In a recent post, we looked at traditional iron core and ironless linear motors, both of which have a flat-type construction. But another type of linear motor, often referred to as a “tubular linear motor,” is also gaining traction in industrial applications. This is especially true in the packaging and medical industries, where tubular linear motors have proven an ideal replacement for pneumatics, with a similar form factor but much better efficiency and reliability.
Like their flat counterparts, tubular linear motors have two main parts: permanent magnets and a stator that houses windings. But in the tubular linear motor design, the magnets are not laid out on a flat track; instead, disc-shaped magnets are embedded in a tube (often referred to as a thrust rod), and the stator (also referred to as a forcer) surrounds the thrust rod.
The tubular design has several key benefits over flat linear motors. First, all the magnetic flux from the permanent magnets is harnessed to generate force. And, according to the Lorentz force principle, the force generated by the interaction of the thrust rod magnets and the stator coils is perpendicular to both the magnetic field and the current — in the direction of travel. These two attributes give tubular linear motors extremely high efficiency. This higher efficiency means less heat is generated, so there is less expansion and contraction of components due to thermal effects, and less heat is transferred to the external load. The end result of higher efficiency and less heat generation is better positioning accuracy.
Force production for tubular designs is a linear function of drive current, because the air gap between the stator and thrust rod is non-critical. This means that even if the air gap varies over the length of the stroke, the motor’s force production will remain the same.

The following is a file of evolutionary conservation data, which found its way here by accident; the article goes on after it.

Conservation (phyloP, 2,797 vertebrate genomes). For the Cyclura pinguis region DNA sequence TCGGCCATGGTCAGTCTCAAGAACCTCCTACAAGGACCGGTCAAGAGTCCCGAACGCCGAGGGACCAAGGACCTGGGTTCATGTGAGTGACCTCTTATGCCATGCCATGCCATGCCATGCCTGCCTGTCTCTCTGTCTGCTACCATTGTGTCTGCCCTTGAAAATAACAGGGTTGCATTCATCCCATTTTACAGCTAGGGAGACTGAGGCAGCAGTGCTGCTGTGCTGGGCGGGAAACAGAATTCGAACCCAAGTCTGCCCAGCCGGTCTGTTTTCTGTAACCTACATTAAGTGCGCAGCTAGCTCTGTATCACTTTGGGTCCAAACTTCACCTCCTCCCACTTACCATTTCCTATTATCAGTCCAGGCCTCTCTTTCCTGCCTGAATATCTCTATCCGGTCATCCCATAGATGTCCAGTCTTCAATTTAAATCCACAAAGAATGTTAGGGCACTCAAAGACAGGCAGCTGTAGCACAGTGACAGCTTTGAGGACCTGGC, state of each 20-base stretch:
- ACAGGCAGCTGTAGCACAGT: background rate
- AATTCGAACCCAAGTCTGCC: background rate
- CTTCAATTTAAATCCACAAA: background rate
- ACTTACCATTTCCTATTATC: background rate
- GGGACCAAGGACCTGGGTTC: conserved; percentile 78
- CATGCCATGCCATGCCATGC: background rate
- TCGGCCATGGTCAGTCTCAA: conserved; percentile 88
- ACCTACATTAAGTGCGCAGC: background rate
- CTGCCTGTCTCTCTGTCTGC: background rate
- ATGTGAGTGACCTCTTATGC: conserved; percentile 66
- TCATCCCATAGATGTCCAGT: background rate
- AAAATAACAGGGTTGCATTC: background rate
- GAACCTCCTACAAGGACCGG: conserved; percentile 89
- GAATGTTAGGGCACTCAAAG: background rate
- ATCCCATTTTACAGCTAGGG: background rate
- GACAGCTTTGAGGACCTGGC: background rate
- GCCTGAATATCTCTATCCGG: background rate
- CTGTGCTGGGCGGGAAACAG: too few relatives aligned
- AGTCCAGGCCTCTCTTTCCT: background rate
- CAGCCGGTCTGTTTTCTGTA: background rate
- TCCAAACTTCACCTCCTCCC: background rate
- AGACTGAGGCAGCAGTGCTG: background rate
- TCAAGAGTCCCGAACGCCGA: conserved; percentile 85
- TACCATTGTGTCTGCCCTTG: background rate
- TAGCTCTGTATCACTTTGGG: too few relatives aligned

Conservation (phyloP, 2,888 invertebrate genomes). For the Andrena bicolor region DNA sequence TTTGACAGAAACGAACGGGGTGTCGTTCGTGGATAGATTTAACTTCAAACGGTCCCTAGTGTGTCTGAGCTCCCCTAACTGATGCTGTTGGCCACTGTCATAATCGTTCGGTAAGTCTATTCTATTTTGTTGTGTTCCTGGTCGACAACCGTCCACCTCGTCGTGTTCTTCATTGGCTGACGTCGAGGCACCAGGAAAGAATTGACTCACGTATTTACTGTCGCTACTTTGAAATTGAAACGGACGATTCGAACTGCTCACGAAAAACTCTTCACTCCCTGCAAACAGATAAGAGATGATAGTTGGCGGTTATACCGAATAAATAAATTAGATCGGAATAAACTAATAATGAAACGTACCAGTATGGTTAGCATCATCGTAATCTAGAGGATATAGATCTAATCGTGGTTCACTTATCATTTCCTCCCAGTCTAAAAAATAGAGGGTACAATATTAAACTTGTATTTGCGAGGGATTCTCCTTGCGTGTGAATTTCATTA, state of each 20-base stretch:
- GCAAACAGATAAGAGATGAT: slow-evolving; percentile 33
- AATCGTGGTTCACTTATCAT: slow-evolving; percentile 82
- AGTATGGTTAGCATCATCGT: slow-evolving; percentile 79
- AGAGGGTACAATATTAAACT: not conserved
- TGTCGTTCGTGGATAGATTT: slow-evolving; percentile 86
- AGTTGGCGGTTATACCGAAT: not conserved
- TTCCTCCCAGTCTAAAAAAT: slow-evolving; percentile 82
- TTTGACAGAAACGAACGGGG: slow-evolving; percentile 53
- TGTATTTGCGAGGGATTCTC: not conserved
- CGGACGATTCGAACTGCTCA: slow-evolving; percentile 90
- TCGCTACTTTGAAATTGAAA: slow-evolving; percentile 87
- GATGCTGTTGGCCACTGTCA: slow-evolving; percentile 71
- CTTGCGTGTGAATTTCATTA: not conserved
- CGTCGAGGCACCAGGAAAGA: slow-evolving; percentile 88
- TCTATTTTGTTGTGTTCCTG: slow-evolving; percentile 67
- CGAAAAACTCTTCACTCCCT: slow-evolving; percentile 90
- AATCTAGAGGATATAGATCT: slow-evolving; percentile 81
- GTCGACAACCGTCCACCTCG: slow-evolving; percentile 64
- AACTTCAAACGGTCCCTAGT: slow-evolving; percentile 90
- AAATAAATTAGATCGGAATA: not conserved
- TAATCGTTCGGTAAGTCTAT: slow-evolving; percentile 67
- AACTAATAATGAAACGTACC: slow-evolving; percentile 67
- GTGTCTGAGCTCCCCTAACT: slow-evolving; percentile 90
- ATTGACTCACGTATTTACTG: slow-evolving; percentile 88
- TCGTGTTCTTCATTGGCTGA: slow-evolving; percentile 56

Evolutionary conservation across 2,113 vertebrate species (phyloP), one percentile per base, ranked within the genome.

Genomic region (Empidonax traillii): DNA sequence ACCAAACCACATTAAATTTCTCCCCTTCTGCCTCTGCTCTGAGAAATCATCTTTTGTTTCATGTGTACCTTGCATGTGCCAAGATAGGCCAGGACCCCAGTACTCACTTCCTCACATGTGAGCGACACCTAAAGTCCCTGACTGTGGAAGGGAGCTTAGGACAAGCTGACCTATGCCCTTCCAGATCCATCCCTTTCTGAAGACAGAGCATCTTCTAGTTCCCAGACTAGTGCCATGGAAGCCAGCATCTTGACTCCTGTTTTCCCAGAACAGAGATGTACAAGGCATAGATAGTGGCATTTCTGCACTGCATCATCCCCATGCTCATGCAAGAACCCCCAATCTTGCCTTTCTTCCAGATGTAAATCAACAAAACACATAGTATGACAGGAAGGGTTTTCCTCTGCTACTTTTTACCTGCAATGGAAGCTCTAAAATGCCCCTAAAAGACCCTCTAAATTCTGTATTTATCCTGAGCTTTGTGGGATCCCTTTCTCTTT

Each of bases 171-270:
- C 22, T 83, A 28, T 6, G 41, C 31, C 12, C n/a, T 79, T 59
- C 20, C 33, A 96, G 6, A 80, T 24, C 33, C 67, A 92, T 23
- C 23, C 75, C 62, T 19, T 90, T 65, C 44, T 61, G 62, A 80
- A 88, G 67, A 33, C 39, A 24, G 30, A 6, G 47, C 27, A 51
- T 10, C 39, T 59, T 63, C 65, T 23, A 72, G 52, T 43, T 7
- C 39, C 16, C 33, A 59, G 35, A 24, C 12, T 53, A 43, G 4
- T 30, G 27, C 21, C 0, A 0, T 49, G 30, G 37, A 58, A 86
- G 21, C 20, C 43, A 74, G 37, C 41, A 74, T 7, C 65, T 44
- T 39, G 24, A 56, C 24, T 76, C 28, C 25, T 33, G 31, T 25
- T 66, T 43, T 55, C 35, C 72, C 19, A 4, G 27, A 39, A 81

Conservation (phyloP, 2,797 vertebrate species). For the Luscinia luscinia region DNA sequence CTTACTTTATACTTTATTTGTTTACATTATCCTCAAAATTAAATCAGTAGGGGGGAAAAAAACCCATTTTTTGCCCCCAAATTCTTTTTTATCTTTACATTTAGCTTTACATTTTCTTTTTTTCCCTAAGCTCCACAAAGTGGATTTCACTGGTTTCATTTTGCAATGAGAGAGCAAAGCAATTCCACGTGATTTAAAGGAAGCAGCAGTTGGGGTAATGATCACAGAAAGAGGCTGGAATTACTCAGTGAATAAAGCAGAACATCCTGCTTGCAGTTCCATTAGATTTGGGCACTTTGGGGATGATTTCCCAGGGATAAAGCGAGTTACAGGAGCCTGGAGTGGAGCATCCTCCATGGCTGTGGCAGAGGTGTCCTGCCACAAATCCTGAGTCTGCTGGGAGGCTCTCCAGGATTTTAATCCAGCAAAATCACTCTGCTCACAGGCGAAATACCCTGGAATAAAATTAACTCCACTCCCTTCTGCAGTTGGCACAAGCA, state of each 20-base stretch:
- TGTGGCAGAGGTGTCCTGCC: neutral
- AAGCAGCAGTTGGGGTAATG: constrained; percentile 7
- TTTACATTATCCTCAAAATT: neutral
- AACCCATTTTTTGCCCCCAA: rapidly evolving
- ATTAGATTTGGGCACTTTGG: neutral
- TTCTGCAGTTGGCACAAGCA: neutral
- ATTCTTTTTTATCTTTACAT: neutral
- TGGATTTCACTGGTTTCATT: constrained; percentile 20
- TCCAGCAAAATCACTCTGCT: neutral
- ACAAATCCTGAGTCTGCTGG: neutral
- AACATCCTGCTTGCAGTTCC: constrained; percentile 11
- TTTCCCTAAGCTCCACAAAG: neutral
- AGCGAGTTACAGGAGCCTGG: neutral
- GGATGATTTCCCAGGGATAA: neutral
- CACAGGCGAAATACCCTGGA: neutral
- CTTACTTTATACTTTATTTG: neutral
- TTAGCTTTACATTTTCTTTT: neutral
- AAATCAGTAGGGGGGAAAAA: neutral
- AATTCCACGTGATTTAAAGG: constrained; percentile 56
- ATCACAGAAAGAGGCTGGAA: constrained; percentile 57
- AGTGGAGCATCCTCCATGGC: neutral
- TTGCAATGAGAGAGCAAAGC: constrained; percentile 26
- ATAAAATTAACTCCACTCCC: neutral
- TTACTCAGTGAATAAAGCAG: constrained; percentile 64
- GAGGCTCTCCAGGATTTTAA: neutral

Another benefit of tubular designs over flat linear motors is their compact footprint. And tubular linear motors can operate with either the stator (forcer) moving and thrust tube stationary, or with the thrust tube moving while the stator is held stationary. The ability to have the trust tube moving is one of the attributes that makes tubular linear motors a good replacement for pneumatic cylinders, which often operate with an extending and retracting rod, for pushing or pressing operations.
Like their flat counterparts, tubular linear motors can use iron in the stator surrounding the coils, or they can be constructed with ironless stators. Ironless types produce less force, but don’t experience cogging, so they can achieve very smooth motion, even at low speeds.
Tubular designs with iron in the stator have an ease-of-use benefit over their flat, iron core counterparts because the cylindrical design effectively balances the attractive and repulsive forces between the stator and the thrust rod, so assembly is not as difficult for iron core tubular designs as it is for iron core flat designs. But, like their flat counterparts, tubular iron core linear motors do experience cogging.